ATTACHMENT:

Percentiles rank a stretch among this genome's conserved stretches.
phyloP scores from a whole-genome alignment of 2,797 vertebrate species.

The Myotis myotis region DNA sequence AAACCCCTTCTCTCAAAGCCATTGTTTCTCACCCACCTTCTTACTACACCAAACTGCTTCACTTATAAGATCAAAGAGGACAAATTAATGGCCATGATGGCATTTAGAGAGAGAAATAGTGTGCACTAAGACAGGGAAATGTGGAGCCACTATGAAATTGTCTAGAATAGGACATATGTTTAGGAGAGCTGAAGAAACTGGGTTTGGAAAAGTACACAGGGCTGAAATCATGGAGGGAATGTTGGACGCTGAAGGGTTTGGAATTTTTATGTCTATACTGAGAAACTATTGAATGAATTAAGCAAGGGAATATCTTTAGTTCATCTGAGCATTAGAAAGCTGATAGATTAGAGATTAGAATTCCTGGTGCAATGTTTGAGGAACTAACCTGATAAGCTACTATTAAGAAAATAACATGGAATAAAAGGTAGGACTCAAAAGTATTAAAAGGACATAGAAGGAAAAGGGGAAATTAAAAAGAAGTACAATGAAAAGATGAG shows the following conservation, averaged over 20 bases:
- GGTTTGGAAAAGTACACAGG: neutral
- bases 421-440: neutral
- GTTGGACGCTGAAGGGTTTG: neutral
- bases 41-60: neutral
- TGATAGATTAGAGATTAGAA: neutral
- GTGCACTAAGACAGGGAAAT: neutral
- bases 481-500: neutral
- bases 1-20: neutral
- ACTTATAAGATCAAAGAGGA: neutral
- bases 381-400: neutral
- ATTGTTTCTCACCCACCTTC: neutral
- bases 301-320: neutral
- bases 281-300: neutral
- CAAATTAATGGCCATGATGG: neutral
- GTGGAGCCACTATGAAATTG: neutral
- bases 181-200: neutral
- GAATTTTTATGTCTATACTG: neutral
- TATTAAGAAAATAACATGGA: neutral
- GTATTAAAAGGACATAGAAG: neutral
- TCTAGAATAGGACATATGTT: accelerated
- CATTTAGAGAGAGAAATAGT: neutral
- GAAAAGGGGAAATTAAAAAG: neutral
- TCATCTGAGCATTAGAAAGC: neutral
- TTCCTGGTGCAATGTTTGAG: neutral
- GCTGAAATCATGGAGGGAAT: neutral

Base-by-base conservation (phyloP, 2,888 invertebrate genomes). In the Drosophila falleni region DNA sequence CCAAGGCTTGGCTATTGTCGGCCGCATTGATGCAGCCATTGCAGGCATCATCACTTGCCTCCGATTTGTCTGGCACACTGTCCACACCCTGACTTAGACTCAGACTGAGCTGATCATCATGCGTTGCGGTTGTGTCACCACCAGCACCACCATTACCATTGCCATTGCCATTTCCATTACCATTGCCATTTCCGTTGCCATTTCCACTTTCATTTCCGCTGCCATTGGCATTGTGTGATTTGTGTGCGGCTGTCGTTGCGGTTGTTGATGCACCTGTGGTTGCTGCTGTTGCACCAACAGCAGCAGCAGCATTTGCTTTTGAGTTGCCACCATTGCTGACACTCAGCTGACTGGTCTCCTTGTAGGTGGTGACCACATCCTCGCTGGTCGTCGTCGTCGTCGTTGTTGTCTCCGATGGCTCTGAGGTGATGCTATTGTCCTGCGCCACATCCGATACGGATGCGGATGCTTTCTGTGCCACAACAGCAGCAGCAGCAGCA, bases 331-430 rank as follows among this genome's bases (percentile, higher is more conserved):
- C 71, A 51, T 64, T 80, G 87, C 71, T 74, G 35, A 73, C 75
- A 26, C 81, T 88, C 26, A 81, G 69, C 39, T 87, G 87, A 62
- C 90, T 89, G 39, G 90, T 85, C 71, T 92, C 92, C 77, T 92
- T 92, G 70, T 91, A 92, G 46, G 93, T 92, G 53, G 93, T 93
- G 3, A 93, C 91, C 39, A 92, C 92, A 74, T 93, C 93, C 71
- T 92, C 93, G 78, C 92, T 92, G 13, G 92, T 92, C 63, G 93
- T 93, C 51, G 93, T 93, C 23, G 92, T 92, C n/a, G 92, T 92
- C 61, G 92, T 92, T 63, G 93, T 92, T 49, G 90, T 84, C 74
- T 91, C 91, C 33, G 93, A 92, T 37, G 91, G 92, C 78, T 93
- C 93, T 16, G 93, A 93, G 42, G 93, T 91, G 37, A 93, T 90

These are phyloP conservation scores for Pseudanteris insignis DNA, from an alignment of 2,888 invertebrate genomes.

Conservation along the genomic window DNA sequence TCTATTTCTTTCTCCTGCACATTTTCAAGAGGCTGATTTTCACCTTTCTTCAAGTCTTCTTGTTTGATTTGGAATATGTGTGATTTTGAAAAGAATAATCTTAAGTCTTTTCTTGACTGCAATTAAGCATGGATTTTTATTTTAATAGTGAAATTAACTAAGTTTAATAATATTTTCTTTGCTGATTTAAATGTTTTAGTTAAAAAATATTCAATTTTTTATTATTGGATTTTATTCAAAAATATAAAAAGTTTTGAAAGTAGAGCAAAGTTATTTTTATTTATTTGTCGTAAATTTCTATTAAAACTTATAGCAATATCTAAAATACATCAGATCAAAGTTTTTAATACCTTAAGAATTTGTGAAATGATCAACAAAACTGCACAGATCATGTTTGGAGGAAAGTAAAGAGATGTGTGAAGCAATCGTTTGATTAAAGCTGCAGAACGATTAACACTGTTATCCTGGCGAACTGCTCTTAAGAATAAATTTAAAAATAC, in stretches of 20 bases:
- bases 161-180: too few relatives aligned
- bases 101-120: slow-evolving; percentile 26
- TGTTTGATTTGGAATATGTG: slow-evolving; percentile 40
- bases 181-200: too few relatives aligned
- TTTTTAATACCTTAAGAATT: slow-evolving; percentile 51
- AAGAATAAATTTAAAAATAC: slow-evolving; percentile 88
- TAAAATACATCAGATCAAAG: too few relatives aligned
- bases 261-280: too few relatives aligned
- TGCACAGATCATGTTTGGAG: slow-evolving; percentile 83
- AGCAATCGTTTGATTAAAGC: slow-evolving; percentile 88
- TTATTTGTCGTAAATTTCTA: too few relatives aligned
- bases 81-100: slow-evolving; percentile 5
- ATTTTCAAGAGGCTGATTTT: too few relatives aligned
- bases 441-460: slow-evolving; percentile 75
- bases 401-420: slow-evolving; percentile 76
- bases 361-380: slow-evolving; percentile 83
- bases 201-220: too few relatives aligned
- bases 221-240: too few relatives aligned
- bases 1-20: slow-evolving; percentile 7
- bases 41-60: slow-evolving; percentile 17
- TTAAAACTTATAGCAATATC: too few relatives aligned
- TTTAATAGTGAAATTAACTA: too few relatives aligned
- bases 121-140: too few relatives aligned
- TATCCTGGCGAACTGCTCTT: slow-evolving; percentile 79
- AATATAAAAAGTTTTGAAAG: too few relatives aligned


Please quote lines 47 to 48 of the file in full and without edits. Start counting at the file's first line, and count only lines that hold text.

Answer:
- AAGAATAAATTTAAAAATAC: slow-evolving; percentile 88
- TAAAATACATCAGATCAAAG: too few relatives aligned